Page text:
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Clinical Relevance of the Distance Between the Cochlea and the Facial Nerve in Cochlear Implantation

Kruschinski, Carsten*†; Weber, Benno Paul; Pabst, Reinhard*


Hypothesis To elucidate possible mechanisms of facial nerve costimulation after cochlear implantation that are supposed to result from the close cochlea to facial nerve contact.

Background One of the postoperative complications of cochlear implantation is facial muscle twitching, which has preferentially been found in otosclerotic patients. It impairs hearing benefits because of deactivation of electrodes and can still not be adequately prevented.

Methods A total of 13 temporal bones were dissected to quantify where the labyrinthine portion of the facial nerve is closest to the scala tympani, the placement site of the cochlear implantation electrode array. After the typical operative procedures to find out the number of electrodes lying closest to the facial nerve were performed, a cochlear implantation array was inserted into four specimens. The clinical records of 14 otosclerotic patients were investigated to correlate these results with the position of in vivo deactivated electrodes.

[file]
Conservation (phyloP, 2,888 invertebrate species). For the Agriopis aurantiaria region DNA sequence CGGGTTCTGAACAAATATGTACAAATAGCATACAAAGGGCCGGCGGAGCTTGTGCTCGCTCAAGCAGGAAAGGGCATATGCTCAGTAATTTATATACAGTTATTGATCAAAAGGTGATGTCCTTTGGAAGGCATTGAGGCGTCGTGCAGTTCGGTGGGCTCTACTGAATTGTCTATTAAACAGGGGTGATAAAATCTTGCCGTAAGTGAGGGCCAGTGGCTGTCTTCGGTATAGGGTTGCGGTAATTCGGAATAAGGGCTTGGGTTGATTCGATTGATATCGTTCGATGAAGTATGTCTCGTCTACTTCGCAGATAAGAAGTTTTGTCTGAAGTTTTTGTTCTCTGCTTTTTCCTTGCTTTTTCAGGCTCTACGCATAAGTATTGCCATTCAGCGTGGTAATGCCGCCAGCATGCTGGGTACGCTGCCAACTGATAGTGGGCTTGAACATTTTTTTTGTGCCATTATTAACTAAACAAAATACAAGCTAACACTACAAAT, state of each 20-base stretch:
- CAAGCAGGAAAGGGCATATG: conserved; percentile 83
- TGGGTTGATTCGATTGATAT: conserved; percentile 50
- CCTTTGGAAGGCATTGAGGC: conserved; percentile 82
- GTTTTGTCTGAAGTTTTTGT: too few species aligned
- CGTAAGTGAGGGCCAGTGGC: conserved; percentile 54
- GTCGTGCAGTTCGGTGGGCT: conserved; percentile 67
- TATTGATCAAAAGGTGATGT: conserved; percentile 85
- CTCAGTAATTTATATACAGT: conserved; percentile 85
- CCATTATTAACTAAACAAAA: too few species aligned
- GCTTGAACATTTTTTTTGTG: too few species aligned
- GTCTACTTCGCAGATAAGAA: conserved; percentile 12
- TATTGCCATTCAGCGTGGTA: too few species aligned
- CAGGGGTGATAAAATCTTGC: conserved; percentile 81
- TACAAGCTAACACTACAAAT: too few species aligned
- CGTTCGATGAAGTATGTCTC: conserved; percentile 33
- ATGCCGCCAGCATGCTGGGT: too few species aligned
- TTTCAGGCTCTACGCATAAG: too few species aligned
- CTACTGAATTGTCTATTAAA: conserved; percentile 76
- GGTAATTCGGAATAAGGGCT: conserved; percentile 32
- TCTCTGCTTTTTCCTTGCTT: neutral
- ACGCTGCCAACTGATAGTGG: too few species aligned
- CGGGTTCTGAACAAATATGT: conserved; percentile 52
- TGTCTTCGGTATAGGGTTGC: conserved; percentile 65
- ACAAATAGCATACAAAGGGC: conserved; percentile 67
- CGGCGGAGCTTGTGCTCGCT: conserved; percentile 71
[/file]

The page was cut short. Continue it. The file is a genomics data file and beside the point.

Results The closest distance between the scala tympani and the nerve was only 0.33 mm (±0.14). On average, after insertion of 23 electrode resp. marking rings, the facial nerve was reached. This is clinically the position of most frequently deactivated electrodes to prevent postoperative facial nerve costimulation.

Conclusions These investigations support the hypothesis that a direct current spread at the site of the facial nerve crossing the cochlear basal turn is most likely the reason for postoperative facial muscle twitching facilitated in otospongiotic bone. Prevention could therefore be achieved by cochlear implantation designs and surgical techniques that take into consideration the site of closest contact.

Department of *Functional and Applied Anatomy and †Otorhinolaryngology, Medical School of Hannover, Germany. B. P. Weber is presently at the Department of Otorhinolaryngology, University of Zürich, Switzerland.

Address correspondence and reprint requests to Dr. Carsten Kruschinski, Functional und Applied Anatomy 4120, Medical School of Hannover, Carl-Neuberg-Str. 1, 30625 Hannover, Germany. Email:

© 2003 Otology & Neurotology, Inc.